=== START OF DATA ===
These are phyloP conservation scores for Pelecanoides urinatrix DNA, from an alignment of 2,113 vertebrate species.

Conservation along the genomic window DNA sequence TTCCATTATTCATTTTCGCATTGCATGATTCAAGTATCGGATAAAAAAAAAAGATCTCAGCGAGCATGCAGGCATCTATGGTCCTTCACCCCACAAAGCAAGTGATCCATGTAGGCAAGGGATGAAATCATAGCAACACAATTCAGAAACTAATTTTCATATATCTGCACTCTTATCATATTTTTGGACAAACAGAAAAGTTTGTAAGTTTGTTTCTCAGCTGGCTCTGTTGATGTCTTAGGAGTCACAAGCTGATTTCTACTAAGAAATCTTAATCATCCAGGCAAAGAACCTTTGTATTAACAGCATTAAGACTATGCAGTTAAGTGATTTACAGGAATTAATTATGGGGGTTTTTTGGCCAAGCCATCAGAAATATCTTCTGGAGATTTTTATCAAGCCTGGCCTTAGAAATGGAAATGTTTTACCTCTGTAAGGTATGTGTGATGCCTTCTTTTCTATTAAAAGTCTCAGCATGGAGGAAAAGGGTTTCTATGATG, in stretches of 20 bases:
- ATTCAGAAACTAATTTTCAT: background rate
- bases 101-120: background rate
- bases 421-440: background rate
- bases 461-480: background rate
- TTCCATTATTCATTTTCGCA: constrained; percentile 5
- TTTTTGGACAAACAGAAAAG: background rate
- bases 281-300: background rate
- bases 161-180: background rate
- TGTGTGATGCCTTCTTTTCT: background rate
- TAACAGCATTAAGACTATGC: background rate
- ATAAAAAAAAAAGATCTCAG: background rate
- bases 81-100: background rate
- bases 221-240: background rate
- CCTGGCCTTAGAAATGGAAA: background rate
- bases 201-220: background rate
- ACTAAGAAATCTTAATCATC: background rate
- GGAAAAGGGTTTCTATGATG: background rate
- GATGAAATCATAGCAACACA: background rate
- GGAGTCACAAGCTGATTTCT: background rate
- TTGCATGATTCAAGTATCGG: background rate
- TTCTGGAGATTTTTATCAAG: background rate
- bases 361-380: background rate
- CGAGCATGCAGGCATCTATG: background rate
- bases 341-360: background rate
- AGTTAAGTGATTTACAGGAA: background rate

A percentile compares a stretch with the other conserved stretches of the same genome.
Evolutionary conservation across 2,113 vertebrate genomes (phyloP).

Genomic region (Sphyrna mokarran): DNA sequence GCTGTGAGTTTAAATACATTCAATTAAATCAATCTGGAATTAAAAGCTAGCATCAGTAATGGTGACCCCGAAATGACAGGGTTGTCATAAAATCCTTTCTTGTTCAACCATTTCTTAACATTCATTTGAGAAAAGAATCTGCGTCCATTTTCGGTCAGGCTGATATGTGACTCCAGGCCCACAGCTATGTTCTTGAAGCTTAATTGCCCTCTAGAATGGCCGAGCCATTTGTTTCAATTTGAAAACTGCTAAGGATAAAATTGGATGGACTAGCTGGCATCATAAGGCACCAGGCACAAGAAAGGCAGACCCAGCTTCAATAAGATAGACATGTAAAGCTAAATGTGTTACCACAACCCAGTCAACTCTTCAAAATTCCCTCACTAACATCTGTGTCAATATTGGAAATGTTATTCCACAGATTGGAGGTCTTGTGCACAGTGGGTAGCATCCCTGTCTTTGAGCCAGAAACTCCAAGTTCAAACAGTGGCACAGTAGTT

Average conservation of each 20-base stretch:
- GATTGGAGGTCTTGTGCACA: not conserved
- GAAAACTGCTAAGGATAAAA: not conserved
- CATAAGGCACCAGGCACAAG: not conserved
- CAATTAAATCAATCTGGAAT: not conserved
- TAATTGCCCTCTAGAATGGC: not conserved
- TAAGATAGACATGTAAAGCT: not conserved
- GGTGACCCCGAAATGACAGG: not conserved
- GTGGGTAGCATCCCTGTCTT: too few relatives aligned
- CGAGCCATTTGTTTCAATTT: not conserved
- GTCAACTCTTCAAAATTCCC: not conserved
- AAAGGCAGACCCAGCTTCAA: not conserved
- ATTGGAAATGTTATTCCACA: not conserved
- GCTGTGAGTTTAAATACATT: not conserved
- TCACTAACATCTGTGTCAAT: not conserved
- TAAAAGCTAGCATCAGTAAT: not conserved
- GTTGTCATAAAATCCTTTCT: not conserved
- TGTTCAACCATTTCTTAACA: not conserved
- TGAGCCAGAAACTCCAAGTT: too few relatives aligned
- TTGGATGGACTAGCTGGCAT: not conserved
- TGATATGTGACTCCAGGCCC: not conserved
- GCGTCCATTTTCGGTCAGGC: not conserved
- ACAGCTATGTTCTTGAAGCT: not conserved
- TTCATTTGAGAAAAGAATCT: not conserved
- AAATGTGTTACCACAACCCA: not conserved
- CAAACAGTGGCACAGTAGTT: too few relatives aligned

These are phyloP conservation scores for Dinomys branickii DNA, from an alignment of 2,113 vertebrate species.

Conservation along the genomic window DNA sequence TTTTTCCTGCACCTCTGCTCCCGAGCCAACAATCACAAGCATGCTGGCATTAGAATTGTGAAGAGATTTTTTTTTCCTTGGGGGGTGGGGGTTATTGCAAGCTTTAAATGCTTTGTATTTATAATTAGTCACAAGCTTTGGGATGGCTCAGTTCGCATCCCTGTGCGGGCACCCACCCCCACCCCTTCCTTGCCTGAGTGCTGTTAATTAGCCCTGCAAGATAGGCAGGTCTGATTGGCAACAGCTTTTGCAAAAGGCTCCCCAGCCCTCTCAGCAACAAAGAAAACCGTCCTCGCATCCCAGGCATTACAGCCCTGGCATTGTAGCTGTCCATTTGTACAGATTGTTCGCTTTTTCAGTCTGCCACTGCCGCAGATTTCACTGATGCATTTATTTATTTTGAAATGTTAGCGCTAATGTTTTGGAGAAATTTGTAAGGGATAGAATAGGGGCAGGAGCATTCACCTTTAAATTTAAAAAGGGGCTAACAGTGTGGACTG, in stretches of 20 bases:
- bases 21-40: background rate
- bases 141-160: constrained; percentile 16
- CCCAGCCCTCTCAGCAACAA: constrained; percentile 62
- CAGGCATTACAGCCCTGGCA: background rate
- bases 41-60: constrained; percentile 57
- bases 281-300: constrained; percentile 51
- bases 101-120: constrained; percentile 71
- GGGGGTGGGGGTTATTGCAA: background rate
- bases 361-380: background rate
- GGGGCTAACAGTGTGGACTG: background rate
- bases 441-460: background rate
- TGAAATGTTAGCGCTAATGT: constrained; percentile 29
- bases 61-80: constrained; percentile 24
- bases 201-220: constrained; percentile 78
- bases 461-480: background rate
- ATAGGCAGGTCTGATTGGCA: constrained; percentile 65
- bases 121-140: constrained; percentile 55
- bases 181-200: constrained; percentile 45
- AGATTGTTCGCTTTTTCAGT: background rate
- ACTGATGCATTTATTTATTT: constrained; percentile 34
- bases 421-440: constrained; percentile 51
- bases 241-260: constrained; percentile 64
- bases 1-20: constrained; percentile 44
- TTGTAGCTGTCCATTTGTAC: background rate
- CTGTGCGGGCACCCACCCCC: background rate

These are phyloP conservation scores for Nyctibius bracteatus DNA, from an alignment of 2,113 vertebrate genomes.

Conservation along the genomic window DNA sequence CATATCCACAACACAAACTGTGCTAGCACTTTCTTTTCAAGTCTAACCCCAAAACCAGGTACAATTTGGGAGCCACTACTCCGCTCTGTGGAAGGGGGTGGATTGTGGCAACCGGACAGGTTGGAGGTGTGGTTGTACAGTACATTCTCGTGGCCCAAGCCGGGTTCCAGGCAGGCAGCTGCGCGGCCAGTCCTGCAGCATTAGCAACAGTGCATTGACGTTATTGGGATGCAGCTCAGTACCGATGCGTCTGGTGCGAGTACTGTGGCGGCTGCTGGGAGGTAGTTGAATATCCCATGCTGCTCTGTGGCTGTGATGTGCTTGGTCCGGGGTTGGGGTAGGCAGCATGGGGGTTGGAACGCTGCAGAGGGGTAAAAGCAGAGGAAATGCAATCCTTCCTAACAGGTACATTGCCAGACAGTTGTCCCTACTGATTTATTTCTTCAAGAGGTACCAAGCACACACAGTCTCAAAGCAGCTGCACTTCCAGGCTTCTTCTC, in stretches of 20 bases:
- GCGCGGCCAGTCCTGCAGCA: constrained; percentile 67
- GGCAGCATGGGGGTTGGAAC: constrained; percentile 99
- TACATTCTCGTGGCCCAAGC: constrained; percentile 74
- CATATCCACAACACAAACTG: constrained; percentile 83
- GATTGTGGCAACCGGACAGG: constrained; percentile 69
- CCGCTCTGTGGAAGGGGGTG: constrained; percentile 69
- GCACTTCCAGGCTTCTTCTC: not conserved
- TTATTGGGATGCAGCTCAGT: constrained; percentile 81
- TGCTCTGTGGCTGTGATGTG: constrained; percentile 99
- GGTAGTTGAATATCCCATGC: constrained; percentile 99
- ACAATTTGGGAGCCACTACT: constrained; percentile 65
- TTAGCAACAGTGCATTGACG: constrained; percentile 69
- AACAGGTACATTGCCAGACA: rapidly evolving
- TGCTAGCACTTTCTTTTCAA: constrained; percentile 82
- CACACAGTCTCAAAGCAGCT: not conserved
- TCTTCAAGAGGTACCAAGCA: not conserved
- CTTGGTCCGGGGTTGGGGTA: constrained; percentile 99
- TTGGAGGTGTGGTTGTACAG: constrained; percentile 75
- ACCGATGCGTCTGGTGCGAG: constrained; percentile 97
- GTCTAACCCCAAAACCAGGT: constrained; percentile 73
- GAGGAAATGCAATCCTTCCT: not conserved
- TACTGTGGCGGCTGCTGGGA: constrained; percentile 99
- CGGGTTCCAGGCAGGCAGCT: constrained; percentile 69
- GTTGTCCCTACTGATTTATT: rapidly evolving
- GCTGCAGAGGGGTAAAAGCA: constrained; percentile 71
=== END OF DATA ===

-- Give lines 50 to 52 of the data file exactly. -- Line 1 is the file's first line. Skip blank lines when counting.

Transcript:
- TTGGATGGACTAGCTGGCAT: not conserved
- TGATATGTGACTCCAGGCCC: not conserved
- GCGTCCATTTTCGGTCAGGC: not conserved